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Olaparib Suitable For Long-term Maintenance in Recurrent Ovarian Cancer

Wayne Kuznar
Published Online:8:34 PM, Tue November 13, 2018

Jacob Korach, MD

The side effect profile of olaparib tablets and the low rate of treatment discontinuation make it suitable for maintenance treatment for patients with platinum-sensitive recurrent ovarian cancer, according to safety assessments from the SOLO-2 trial.

Most adverse events (AEs) with olaparib are low grade, were not serious, and occurred within the first year of treatment. “The incidence of AEs was lower during the second year (>1 to <2 years) of treatment and was then further reduced in patients receiving olaparib for over 2 years,” investigators led by Jacob Korach, MD, deputy director, Gynecologic Oncology Department, Chaim Sheba Medical Center, Tel Aviv, Israel, concluded in their poster presentation at the 2018 ESMO Congress. “Only 1.7% of patients had grade ≥3 AEs that occurred after ≥2 years of therapy.”1

Olaparib demonstrated significant efficacy as maintenance treatment in the phase II Study 19 trial and the phase III SOLO-2 study. In SOLO2, maintenance treatment with olaparib reduced the risk of progression or death by 70% compared with placebo (median progression-free survival: 19.1 months vs 5.5 months; P < .0001) in patients with platinum-sensitive, relapsed, BRCA-mutant ovarian cancer.2 In Study 19, the risk of progression or death was reduced by 65% with maintenance olaparib versus placebo for women with ovarian cancer, regardless of BRCA status.3

In SOLO2, patients were randomized 2:1 to olaparib as a 300-mg tablet twice daily (n = 196) or placebo (n = 99). All patients had relapsed ovarian cancer, confirmed BRCA1/2mutation, and were in response to their most recent platinum-containing regimen following 2 or more prior systemic regimens. Grade ≥3 AEs were reported for 36.9% of patients treated with olaparib tablets versus 18.2% with placebo. The most common non-hematologic AEs for olaparib were nausea (75.9%) and fatigue/asthenia (65.6%). The incidence of grade ≥3 hematologic AEs included anemia (19.5%) and neutropenia (5.1%).

The authors noted that 11.1% of patients in Study 19 stayed on treatment for ≥6 years.

The analysis presented here analyzed the safety and tolerability of olaparib in SOLO-2. AEs in were graded by the National Cancer Institute’s Common Terminology Criteria for Adverse Events (CTCAE) v4.0.

Sixty-two (31.8%) of the 195 patients treated with olaparib in SOLO-2 at the primary data cut-off received olaparib for >1 to <2 years and 59 (30.3%) for ≥2 years. Median treatment duration was 89.6 weeks in those in the former group and 117.7 weeks for those in the latter.

In the patients receiving treatment or placebo for >1 to <2 years, an AE of any grade was experienced by 87.1% of olaparib recipients and by 100% of the placebo group during this time. Among the patients who received olaparib or placebo for ≥2 years, 39.0% of the olaparib group and 22.2% of the placebo group had an AE with onset reported during that time period. Most AEs were grade 1-2 regardless of when maintenance treatment began.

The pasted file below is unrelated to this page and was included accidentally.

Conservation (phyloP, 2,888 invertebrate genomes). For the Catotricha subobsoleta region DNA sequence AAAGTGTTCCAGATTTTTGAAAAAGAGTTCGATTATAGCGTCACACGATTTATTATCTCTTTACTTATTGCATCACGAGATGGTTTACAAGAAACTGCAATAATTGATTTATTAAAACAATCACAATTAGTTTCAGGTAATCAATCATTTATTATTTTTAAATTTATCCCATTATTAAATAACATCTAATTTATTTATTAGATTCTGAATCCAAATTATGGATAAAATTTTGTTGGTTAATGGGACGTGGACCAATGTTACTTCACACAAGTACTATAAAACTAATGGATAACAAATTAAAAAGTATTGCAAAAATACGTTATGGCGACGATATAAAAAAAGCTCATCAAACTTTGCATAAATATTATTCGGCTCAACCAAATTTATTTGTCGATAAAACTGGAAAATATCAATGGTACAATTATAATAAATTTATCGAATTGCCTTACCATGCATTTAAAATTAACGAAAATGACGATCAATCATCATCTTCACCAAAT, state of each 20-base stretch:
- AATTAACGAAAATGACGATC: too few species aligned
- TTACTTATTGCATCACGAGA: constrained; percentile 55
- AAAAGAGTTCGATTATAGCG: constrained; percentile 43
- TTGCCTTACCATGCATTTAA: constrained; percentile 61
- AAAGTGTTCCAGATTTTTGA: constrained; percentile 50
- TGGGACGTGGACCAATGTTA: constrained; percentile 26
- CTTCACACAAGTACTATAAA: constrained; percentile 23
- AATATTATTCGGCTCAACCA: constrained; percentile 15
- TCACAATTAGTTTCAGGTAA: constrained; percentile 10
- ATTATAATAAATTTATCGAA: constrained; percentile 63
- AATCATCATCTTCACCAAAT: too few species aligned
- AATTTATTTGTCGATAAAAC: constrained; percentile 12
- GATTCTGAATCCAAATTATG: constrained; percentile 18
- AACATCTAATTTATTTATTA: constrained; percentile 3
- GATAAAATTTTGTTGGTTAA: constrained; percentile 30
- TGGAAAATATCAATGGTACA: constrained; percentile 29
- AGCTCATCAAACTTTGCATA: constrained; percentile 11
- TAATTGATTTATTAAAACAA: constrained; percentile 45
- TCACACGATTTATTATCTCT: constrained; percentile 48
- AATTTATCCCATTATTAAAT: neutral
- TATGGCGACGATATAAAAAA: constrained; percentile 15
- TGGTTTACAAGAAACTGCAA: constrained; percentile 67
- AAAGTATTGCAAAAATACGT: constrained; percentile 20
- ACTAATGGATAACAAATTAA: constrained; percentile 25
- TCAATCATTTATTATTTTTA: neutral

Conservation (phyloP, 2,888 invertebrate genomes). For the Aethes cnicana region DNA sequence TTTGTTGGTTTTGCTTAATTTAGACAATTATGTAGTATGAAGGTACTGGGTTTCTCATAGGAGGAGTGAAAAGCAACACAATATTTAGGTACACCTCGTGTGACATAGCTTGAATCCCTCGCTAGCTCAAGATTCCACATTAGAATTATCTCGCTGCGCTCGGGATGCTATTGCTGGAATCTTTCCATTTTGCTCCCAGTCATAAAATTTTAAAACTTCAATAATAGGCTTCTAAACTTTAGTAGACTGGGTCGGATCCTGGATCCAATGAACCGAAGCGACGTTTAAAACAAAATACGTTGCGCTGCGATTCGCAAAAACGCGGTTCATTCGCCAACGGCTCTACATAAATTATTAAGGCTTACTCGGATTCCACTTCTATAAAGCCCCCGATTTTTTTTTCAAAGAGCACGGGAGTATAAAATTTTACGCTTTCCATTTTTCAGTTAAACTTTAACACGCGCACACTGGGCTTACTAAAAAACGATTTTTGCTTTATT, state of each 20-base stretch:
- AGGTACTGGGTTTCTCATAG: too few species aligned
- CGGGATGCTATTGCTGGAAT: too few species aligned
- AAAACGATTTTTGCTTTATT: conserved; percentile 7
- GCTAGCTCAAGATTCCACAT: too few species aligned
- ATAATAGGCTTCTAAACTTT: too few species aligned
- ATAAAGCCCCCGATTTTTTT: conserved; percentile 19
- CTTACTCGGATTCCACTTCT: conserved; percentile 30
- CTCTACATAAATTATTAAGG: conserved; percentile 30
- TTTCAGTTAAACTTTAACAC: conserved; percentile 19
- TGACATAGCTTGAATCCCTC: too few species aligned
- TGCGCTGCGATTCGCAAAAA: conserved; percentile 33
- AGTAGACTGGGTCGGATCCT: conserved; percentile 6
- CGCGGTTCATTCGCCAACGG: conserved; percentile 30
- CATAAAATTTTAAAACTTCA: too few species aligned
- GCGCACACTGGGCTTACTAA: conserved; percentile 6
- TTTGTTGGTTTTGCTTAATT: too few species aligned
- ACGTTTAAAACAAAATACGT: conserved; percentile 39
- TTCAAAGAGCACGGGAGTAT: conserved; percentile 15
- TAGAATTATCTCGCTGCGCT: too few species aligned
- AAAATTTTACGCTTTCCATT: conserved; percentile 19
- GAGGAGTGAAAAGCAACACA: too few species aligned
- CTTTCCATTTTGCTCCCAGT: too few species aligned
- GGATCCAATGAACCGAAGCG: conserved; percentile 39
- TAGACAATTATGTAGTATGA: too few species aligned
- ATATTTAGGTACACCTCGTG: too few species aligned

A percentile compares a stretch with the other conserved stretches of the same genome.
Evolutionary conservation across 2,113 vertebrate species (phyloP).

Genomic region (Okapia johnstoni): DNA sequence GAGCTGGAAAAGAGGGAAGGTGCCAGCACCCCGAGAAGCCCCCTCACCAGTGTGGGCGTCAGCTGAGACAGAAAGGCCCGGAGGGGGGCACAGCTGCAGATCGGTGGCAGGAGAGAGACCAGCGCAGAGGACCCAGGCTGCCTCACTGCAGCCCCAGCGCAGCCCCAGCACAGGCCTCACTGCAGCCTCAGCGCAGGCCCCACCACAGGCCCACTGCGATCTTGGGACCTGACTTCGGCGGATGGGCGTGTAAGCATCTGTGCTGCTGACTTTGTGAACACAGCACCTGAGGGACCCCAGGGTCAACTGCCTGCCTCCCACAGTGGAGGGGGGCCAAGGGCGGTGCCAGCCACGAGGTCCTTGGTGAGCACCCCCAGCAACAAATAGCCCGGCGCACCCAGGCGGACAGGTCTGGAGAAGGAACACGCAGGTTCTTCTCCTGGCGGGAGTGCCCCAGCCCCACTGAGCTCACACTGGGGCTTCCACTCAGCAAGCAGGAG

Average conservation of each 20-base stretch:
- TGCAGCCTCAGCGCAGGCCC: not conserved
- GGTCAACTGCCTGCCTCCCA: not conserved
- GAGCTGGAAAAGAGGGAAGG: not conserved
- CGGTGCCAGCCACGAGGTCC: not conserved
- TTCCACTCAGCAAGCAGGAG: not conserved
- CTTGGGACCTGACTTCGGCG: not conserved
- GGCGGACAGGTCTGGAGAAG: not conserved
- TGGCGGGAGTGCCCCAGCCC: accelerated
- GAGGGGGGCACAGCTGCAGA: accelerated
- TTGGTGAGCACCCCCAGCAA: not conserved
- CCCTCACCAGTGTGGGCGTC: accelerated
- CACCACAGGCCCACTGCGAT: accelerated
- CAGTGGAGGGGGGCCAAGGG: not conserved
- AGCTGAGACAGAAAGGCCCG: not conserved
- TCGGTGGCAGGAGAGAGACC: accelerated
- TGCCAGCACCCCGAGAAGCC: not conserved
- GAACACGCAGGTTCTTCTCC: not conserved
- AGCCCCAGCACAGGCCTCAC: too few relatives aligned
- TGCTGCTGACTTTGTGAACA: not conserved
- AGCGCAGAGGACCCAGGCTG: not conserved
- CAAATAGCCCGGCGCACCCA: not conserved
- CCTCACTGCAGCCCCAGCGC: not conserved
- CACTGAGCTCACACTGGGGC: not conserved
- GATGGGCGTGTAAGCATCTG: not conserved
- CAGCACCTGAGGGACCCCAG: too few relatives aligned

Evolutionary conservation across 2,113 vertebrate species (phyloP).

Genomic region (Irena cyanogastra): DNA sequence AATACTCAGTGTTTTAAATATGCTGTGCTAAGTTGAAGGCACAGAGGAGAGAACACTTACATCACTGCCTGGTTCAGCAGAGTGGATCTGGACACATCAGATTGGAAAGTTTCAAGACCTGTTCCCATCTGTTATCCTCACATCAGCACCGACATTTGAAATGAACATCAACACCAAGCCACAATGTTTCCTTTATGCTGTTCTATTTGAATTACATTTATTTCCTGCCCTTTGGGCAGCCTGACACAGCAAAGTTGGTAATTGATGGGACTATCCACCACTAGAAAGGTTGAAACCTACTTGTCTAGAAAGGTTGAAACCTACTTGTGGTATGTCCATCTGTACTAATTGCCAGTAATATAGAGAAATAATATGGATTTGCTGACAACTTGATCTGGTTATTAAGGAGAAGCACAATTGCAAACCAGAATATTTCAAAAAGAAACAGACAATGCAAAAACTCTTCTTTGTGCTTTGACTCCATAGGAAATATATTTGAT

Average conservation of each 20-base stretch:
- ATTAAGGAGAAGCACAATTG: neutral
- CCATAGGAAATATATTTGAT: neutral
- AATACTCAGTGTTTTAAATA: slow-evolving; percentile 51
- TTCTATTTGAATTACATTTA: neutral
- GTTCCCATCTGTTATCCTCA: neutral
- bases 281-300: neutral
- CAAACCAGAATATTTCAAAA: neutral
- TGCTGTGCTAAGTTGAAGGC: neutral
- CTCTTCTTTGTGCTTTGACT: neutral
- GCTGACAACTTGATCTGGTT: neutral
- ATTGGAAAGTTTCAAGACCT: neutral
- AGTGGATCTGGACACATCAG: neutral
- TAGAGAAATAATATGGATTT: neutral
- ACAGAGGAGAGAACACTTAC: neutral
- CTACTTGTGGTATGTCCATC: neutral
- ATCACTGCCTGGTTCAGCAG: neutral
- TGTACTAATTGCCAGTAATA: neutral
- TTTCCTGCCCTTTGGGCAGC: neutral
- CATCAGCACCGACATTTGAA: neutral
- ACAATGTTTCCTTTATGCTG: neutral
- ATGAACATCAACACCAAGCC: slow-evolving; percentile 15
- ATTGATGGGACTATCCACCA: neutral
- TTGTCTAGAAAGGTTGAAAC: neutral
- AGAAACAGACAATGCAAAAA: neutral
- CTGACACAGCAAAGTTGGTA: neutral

Dose interruption caused by AEs occurred at a rate of 22.6% among patients who received olaparib for >1 to <2 years and 6.8% among those receiving it for ≥2 years. The most common reason for dose interruption due to an AE were anemia in 12.9% and vomiting in 3.2% during the second year of olaparib in those receiving treatment for >1 to <2 years, and abdominal pain in 3.4% in those after ≥2 years of treatment.

Dose reducitons were more common during the first year of treatment. For patients with onset of AEs during the second year, 4 patients had a dose reduction due to a hematologic AE and 4 discontinued treatment because of an AE (acute myeloid leukemia, decrease in neutrophil count, muscular weakness, and depression and disturbance in attention experienced by the same patient). No patient who reported an AE after ≥2 years of olaparib required a dose reduction or discontinued treatment or died due to AEs.

In the patients who received olaparib for >1 to <years, 83.9% had AEs ongoing at the start of the second year of treatment, including 14.5% with grade ≥3 AEs and 1.6% with a serious AE. The most common AEs that were ongoing at the start of the second year of olaparib were fatigue (29.0%), nausea (25.8%), anemia (19.4%), asthenia (16.1%), and headache (11.3%).

The most common AEs with onset during the second year (in those receiving treatment for >1 to <2 years) after ≥2 years of olaparib were anemia (19.4%), nausea (17.7%), and vomiting (14.5%). The most common AEs with onset after ≥2 years were diarrhea (8.5%), abdominal pain (5.1%), and upper abdominal pain (5.1%).

 
 
References:
  1. Korach J, Freyer G, Banerjee S, et al. Long-term tolerability of olaparib tablets as maintenance therapy for platinum-sensitive relapsed ovarian cancer (PSR OC): Phase III SOLO2 trial. Presented at: ESMO 2018; October 19-23; Munich, Germany. 952P.
  2. Pujade-Lauraine E, Ledermann JA, Selle F, et al. Olaparib tablets as maintenance therapy in patients with platinum-sensitive, relapsed ovarian cancer and a BRCA1/2 mutation (SOLO2/ENGOT-Ov21): a double-blind, randomised, placebo-controlled, phase 3 trial [published online July 25]. Lancet Oncol. doi: 10.1016/S1470-2045(17)30469-2.
  3. Gourley C, Friedlander M, Matalonis U, et al. Clinically significant long-term maintenance treatment with olaparib in patients (pts) with platinum-sensitive relapsed serous ovarian cancer (PSR SOC). J Clin Oncol.2017;35 (suppl; abstr 5533).


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